Reach Out And Punch Someone


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The thought of being punched is unsettling to most people. Unless you have a history of participating in contact sports, the fear of being hit can be intimidating and can compromise your ability to defend yourself. In a confrontation the chance of being hit is significant.

What if you were struck, kicked or knocked down in a violent encounter? Would you be able to shrug it off and stay focused on defending yourself? If you want to enhance your ability to defend yourself, you need to come to terms with the reality of being hit.

Boxing and kickboxing training have become very popular with both men and woman as a means of developing all around fitness, skill, coordination, timing and reflexes. Just as importantly, training with boxing gloves improves your emotional resilience y “de-sensitizing" you to impact and reducing your fear of being hit. What's more, this training can be safe and enjoyable.

This article contains:

=> the benefits of boxing glove training drills => advice to improve training and reduce the

potential for injury => recommendations about the equipment you need


Far too often, people walk away from a self- defense class with a false perception of their own effectiveness. There is a good chance that defensive skills were not included in the training and if they were, they were probably in response to a static, predictable and unrealistic “attack. "

Incorporating light to medium contact boxing glove drills provides you with experience in responding to actual blows. Contact work, if properly done, can make you more resilient and relaxed in a confrontation.

Psychologists call this “de-sensitization. " You deliberately and repeatedly expose yourself to something you fear (being hit) and that fear will dissipate.

Before long, you can be “hit" several times during a training session and think nothing of it.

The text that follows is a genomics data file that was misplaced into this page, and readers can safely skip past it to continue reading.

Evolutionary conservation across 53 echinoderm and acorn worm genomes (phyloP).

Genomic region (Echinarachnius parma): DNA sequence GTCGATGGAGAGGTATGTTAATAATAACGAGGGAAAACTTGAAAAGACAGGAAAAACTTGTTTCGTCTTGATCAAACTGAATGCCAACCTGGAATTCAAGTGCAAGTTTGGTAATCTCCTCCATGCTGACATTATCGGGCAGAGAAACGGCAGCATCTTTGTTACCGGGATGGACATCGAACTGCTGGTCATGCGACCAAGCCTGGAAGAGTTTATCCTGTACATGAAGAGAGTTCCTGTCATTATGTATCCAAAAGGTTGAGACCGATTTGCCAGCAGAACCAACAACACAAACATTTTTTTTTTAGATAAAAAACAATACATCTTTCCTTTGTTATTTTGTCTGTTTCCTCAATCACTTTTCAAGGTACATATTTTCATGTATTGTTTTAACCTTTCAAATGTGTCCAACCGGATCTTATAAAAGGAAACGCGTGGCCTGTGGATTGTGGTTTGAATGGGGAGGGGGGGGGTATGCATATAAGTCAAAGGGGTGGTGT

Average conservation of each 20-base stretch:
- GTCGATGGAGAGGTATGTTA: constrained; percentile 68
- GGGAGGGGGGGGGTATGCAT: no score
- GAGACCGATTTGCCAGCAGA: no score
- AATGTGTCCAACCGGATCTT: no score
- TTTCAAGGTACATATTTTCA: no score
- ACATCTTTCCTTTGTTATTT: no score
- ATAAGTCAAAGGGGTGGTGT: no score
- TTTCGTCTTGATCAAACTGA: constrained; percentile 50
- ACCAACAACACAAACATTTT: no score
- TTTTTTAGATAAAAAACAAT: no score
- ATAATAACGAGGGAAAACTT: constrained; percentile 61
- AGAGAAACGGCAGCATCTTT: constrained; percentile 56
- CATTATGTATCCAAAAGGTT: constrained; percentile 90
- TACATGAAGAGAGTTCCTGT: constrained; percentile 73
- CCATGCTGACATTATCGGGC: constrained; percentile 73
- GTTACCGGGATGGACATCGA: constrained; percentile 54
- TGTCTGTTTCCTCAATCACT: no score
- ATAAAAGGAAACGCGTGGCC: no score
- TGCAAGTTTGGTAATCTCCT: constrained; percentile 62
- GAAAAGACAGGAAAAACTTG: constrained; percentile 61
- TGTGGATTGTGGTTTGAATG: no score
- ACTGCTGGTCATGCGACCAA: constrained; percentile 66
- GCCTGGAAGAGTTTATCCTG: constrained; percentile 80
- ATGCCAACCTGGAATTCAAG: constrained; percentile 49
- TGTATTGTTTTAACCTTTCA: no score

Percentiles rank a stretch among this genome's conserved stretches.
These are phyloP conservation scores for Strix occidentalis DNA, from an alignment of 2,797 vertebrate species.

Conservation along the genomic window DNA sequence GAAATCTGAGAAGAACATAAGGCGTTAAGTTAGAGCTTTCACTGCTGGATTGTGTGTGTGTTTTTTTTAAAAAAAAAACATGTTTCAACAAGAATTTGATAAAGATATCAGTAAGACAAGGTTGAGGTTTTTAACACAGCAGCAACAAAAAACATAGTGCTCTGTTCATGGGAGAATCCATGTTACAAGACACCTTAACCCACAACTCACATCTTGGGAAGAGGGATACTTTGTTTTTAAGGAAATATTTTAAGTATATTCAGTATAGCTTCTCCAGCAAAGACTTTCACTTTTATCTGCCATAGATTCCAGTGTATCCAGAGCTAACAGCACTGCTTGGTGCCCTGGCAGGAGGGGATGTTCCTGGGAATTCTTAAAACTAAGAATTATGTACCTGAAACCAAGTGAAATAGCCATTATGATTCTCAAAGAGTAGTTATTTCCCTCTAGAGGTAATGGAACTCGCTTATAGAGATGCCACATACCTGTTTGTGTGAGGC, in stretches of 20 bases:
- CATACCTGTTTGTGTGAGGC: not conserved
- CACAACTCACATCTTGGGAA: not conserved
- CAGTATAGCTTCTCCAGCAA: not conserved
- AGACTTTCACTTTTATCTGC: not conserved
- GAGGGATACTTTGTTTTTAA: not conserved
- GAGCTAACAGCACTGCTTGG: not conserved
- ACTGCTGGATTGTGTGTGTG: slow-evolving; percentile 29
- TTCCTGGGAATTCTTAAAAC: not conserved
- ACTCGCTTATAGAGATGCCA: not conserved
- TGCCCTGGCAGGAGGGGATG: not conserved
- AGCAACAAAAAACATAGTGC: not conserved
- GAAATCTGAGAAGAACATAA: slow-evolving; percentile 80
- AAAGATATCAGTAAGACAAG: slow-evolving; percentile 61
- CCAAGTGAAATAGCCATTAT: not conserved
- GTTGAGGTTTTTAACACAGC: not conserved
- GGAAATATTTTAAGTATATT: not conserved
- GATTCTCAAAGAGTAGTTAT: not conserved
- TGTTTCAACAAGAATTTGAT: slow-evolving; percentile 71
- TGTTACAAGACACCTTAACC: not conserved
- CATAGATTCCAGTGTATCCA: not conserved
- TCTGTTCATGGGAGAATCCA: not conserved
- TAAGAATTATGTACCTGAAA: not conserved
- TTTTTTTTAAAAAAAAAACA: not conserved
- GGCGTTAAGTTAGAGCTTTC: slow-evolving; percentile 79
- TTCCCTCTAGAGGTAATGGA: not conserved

NOTE: When I say, “hit" I am not talking about a full force, solid punch to the head. I am referring to light to moderate impact, with protective equipment, during training drills consistent with your physical condition and skill level.


If you are considering incorporating some light boxing glove drills I congratulate you. However, I must also caution you that if done improperly, this training can be counterproductive and result in injury.

Keep these issues in mind when participating training with boxing gloves:


Unless you are already skilled at self-defense or martial arts, I do not advocate “sparring" on your own. For “self training" purposes I recommend simple, controlled training drills. If you are interested in sparring, I encourage you to seek out a qualified instructor and participate under supervision.


Nothing sabotages the quality of impact training like a competitive attitude. In order to train safely and gain maximum benefit, avoid “keeping score" or trying to out do your partner. The best way to de-sensitize yourself to impact is keep it light, non-threatening, and view being hit with disinterest. Learn to relax and have fun.


How intense should this training be? In impact training, intensity refers to the speed andforce of the strikes being thrown.

In an unsupervised, self-training session punch lightly and train on the “threshold" of occasional errors.